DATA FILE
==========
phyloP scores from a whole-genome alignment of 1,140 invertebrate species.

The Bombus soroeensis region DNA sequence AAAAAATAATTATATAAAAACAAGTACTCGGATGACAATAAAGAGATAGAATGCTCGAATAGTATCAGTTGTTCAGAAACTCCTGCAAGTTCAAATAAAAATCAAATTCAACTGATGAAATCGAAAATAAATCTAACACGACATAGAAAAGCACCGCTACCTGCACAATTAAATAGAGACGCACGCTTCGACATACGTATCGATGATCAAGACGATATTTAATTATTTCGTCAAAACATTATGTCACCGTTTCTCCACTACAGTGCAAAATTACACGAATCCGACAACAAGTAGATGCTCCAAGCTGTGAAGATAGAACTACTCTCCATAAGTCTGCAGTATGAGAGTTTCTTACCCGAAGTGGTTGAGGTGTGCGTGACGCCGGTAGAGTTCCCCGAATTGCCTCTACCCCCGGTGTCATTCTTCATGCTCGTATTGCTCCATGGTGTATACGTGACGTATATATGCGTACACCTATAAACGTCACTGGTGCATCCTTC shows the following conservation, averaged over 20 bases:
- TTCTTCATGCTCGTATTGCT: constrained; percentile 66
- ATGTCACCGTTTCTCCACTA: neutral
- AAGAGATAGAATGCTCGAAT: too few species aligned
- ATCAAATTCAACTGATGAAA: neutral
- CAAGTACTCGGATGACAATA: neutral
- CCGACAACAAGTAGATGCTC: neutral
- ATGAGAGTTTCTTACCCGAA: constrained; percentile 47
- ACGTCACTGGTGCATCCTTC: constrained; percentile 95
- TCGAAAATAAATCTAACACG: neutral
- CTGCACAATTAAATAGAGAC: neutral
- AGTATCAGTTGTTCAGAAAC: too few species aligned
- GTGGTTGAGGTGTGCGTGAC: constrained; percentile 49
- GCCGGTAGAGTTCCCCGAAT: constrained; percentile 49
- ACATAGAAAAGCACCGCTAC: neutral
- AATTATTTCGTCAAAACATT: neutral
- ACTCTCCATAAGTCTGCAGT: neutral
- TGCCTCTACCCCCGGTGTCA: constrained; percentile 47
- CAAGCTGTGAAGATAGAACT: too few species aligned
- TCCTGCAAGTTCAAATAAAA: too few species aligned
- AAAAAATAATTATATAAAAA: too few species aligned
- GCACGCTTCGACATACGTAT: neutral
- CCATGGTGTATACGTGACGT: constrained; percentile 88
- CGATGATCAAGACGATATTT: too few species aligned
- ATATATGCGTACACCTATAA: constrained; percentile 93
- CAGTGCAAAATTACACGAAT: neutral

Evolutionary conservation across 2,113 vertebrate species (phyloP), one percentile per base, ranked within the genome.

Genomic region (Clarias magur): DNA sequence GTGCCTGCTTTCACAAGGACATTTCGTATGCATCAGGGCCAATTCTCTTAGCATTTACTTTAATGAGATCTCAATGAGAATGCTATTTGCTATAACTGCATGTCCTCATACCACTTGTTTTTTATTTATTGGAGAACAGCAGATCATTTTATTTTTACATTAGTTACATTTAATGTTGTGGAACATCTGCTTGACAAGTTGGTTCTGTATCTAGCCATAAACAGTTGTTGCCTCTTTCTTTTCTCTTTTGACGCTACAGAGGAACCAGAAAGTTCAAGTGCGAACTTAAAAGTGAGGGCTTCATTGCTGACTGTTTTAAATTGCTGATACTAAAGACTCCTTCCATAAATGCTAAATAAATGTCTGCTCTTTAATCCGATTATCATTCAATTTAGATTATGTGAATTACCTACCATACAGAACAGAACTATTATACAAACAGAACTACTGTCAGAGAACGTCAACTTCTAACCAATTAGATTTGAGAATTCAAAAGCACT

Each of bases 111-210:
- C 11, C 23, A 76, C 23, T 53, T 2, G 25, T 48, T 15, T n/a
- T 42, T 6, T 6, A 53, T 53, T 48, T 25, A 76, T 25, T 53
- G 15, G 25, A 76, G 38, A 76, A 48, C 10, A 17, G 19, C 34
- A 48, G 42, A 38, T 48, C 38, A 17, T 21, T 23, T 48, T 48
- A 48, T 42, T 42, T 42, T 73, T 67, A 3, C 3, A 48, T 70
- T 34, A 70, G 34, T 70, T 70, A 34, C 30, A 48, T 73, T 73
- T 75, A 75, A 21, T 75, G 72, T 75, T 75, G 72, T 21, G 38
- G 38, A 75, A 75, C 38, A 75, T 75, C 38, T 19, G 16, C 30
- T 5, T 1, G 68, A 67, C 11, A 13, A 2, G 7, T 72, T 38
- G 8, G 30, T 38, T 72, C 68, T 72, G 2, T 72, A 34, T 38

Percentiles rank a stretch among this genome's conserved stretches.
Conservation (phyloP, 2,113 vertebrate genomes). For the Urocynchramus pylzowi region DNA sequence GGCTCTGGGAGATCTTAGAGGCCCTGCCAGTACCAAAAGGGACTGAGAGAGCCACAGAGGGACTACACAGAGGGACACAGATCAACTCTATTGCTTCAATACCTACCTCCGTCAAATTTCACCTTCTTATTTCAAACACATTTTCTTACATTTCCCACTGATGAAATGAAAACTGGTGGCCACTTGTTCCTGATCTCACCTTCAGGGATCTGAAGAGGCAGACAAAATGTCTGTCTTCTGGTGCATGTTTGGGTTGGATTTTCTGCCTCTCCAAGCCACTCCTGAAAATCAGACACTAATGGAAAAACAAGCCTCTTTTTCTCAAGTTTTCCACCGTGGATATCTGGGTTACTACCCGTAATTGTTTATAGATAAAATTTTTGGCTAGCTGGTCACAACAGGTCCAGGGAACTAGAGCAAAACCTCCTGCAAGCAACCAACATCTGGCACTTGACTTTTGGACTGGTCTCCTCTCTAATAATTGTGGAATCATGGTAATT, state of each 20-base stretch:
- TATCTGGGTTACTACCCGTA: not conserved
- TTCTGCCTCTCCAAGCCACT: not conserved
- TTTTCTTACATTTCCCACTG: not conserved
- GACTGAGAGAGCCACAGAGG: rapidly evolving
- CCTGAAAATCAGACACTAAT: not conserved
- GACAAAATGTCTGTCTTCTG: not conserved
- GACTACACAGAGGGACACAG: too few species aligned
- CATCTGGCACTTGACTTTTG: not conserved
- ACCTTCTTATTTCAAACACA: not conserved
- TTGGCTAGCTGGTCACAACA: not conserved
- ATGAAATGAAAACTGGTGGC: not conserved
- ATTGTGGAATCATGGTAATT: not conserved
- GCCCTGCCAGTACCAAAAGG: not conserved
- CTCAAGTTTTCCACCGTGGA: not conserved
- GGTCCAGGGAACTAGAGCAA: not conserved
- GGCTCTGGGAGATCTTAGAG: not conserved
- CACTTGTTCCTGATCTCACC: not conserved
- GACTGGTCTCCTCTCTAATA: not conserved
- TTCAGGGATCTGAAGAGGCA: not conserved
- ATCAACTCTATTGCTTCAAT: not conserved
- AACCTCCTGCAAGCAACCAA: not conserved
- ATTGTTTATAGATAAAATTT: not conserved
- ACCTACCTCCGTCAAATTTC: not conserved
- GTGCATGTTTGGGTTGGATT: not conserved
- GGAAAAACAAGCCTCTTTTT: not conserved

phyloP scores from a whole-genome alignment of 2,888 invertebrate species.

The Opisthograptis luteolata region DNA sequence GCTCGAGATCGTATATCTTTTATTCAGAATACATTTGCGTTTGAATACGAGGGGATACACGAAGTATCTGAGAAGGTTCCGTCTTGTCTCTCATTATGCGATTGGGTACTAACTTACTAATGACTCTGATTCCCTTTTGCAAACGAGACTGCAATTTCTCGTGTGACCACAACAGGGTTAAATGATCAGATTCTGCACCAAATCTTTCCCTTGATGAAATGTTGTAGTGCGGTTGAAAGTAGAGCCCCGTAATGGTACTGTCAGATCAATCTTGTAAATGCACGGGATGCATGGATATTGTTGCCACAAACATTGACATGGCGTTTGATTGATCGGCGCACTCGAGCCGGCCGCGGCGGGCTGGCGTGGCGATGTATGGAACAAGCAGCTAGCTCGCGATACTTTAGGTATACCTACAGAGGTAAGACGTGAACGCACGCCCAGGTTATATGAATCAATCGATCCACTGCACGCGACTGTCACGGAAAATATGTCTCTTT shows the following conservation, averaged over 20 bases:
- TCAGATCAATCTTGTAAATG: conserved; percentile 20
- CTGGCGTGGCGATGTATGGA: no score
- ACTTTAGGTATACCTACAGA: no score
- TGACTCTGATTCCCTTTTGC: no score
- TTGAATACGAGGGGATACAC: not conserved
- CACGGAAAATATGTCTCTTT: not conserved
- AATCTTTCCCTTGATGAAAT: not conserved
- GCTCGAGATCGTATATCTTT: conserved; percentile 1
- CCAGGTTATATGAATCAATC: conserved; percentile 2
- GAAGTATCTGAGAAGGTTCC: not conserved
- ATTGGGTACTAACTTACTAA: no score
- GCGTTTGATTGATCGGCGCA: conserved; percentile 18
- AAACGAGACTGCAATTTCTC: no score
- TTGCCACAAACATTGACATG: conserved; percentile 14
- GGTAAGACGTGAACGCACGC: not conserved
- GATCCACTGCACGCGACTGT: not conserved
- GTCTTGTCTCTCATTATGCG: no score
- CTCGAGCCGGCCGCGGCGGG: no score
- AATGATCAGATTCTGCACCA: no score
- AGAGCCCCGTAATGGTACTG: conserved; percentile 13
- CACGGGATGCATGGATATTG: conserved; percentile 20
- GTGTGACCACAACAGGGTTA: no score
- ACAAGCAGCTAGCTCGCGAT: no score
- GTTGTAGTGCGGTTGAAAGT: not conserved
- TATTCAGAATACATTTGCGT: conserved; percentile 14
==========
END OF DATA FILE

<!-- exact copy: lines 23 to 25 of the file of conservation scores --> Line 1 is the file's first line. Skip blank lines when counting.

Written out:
- GCACGCTTCGACATACGTAT: neutral
- CCATGGTGTATACGTGACGT: constrained; percentile 88
- CGATGATCAAGACGATATTT: too few species aligned